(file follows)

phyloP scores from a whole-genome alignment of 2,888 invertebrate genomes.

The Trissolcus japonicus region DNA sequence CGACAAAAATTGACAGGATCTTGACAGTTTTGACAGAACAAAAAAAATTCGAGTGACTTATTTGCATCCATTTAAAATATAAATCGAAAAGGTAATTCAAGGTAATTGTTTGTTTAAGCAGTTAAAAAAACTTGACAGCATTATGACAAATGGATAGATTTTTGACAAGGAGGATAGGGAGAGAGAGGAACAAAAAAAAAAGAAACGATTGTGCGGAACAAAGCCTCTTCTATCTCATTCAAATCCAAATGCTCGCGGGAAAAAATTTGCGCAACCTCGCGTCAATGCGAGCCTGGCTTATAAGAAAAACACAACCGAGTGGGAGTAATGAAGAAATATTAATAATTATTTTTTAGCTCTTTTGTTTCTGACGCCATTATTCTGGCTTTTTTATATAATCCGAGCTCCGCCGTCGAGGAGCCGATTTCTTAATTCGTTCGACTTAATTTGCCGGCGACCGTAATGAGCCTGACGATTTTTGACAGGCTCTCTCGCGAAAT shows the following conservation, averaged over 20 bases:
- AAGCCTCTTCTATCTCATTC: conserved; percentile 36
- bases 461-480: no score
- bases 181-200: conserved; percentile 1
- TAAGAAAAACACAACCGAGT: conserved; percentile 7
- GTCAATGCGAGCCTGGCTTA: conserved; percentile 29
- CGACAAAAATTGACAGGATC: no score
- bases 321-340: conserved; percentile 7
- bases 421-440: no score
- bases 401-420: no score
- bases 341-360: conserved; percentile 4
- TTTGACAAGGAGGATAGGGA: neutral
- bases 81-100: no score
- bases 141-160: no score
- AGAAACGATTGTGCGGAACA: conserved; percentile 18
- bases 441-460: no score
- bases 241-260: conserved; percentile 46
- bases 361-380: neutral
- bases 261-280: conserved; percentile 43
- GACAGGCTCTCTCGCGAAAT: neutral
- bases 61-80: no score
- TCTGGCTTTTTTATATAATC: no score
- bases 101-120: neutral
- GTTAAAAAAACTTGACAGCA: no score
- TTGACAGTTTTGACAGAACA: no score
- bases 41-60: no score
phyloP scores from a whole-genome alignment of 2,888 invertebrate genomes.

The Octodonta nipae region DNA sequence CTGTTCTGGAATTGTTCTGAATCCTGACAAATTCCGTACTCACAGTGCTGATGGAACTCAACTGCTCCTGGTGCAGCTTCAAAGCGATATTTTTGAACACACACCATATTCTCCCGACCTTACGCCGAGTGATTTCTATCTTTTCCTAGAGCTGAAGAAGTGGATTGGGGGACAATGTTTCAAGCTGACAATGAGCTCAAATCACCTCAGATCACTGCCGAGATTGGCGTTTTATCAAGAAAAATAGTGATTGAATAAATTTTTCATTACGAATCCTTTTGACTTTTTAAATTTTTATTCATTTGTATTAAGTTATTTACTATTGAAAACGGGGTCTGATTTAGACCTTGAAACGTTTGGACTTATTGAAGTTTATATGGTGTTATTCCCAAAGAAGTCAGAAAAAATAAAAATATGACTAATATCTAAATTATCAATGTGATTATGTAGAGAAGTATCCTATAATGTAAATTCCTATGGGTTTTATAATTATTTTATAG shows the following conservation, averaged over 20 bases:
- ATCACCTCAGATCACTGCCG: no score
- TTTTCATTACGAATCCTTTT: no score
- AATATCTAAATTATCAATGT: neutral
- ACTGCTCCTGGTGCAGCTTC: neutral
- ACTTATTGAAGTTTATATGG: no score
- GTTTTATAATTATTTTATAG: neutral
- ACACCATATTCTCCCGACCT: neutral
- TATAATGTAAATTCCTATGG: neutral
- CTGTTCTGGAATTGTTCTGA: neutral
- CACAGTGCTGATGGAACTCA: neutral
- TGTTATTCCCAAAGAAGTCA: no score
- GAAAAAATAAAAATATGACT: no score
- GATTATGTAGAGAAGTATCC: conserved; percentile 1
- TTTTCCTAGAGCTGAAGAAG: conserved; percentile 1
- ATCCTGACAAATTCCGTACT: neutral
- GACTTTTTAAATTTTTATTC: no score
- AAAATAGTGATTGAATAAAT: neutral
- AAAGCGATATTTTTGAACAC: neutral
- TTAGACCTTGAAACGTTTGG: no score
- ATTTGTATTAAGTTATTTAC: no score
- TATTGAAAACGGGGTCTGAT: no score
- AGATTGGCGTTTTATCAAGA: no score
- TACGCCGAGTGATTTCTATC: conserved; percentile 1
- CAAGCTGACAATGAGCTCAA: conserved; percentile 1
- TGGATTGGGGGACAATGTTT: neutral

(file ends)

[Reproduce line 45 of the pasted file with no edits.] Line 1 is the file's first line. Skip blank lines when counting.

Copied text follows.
- GACTTTTTAAATTTTTATTC: no score